and, just like all the singles that preceded it, flopped. Enter Dick Clark, host of American Bandstand. On 1st January 1958, he
played “Who’s Sorry Now?” repeatedly, igniting a sales
frenzy that would result in the record achieving platinum status by the
middle of the year. The song
went to #1 in the U.K. and #1 in the U.S. in April 1958. In one fell swoop, Connie had gone
from utter obscurity to international fame. She was named the #1 female singer
by Billboard, Cashbox, and the Jukebox Operators of America.
problem was, the record was so huge, it was difficult to follow up. Case in point: “I’m Sorry I Made You
Cry” peaked at #36, a result with which Connie would have been
thrilled just months earlier, but the bar had been raised. Connie would have to be very
selective in her material, as expectations were so high.
Then she met
Howard Greenfield and Neil Sedaka, who serenaded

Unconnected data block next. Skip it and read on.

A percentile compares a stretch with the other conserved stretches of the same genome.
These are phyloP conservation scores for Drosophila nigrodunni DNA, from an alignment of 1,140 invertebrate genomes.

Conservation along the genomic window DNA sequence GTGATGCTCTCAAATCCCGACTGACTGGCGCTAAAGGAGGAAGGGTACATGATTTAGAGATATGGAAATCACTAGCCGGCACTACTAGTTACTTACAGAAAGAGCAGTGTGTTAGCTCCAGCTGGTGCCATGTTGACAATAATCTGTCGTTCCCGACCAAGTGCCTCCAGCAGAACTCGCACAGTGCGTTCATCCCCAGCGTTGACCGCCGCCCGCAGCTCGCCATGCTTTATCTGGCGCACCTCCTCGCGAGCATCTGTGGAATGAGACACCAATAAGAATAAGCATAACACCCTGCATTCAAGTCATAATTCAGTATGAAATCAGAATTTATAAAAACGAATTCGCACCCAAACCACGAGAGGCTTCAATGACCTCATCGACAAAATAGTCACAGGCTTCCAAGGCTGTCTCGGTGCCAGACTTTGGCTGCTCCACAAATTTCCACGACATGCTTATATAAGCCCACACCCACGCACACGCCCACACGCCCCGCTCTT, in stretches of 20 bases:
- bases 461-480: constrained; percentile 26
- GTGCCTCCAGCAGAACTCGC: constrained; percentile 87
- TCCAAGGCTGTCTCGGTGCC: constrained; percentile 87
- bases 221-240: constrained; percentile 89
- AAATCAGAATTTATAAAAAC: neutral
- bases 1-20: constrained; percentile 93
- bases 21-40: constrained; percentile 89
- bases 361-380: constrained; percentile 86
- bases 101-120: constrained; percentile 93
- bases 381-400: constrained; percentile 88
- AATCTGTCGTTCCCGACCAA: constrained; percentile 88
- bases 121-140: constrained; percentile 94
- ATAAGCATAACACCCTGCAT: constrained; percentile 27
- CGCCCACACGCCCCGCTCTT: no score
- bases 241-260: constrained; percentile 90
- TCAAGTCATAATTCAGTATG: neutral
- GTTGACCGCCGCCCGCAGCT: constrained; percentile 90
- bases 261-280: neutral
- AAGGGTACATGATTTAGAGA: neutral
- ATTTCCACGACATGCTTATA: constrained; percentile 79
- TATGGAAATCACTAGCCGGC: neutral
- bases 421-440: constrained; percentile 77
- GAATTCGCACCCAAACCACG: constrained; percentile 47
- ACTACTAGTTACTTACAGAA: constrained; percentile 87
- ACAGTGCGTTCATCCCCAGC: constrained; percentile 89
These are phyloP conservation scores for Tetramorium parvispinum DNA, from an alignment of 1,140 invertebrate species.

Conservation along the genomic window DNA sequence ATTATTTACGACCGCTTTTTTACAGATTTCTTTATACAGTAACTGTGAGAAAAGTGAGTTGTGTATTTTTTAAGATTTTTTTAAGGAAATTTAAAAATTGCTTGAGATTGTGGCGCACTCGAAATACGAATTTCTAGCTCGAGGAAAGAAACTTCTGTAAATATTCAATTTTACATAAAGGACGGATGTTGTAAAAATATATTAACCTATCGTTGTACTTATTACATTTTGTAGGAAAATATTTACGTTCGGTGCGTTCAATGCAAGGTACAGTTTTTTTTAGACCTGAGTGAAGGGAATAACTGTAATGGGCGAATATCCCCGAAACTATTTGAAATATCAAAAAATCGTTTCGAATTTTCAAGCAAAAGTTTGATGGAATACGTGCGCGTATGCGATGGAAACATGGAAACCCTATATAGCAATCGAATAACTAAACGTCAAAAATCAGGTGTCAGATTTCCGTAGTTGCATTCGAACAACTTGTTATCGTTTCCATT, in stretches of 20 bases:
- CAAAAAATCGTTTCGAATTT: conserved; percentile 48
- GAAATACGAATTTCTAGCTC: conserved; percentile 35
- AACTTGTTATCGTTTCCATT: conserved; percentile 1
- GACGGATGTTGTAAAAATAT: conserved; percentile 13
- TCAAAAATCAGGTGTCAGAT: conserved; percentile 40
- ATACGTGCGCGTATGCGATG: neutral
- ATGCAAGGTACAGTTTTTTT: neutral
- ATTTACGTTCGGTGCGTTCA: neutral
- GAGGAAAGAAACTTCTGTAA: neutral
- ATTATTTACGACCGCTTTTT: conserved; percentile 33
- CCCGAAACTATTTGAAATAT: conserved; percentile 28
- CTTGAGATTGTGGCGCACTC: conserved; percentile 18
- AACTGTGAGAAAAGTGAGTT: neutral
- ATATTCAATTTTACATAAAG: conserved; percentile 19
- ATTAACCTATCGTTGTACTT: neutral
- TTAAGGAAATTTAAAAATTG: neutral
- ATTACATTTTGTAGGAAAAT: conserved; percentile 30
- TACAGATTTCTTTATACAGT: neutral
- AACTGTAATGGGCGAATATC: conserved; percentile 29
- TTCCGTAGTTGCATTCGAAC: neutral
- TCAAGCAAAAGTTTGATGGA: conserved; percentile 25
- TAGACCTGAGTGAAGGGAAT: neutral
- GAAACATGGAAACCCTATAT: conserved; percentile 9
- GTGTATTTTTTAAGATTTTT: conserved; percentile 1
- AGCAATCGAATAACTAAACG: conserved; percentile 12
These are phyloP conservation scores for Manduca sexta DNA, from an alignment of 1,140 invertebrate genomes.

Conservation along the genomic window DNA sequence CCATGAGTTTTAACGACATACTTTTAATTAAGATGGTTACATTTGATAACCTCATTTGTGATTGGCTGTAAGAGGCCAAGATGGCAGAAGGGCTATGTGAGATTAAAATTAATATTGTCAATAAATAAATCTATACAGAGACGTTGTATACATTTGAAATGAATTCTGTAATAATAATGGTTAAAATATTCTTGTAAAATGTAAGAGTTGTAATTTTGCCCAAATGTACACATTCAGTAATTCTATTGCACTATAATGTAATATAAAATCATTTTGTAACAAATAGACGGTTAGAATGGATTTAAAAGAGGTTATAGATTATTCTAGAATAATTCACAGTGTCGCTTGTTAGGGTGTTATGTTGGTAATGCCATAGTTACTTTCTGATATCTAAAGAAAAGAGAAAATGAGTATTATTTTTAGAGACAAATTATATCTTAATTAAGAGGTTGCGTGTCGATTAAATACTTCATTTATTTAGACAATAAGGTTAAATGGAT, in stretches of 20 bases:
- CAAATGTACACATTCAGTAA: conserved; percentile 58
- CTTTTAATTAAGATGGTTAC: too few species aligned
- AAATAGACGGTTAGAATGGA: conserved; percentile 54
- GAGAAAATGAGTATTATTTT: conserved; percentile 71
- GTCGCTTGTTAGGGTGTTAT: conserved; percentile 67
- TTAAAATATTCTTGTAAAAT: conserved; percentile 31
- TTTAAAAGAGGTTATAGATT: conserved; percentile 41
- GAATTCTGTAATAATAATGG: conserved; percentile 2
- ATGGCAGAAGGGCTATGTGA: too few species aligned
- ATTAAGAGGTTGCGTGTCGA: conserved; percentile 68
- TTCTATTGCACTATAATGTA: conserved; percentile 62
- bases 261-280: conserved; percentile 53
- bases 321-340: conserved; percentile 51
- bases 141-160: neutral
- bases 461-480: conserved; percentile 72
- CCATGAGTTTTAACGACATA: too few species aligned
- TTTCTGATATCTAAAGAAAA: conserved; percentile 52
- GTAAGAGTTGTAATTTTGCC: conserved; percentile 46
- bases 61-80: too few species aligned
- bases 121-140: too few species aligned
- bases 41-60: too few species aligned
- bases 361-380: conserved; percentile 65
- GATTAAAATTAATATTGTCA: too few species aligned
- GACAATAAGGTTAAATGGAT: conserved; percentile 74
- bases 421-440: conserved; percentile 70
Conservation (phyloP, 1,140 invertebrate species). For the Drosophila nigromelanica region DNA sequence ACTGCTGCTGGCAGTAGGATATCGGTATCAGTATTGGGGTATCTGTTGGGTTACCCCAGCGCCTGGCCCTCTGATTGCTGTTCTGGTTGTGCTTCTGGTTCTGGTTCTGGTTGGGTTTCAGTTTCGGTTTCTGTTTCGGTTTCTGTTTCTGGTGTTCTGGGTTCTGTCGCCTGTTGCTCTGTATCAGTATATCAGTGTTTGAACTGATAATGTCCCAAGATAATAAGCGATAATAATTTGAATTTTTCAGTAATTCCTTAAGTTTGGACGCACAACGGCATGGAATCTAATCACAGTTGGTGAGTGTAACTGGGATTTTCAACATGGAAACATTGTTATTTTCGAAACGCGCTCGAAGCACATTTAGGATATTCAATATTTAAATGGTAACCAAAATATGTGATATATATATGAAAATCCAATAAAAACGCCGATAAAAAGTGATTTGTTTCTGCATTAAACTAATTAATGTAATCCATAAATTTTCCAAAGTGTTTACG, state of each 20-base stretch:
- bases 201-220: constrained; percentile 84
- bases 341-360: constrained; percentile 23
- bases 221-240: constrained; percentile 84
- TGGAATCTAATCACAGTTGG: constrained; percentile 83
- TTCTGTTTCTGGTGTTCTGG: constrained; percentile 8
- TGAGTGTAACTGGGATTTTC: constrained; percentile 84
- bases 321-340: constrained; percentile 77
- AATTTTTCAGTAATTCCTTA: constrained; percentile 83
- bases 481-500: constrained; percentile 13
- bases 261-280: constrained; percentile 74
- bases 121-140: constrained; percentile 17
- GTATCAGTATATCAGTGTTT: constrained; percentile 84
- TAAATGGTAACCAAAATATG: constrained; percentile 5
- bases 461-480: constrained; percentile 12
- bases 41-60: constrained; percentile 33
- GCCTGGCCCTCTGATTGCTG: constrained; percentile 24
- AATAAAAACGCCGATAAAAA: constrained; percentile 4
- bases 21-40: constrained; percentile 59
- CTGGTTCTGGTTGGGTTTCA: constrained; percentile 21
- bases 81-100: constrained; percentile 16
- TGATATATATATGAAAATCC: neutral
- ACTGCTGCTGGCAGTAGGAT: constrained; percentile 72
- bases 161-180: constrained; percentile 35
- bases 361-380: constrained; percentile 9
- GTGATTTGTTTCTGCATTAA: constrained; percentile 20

her with several songs they had penned with her in mind. So disaffected was Connie with their
impromptu concert, she spent much of the time making entries in her diary. After they had finished, she offered
them her candid opinion, that the songs were just too intellectual for her
demographic. Howard egged Neil
on to sing one of their songs they had just written for a girl group. Neil balked, insisting that it would
be insulting to her intelligence.
Howard won this argument, figuring she couldn’t hate it any
more than their other songs. So
Neil sang “Stupid Cupid”.
After he was done, Connie told him that it was going to be her
newest hit song. She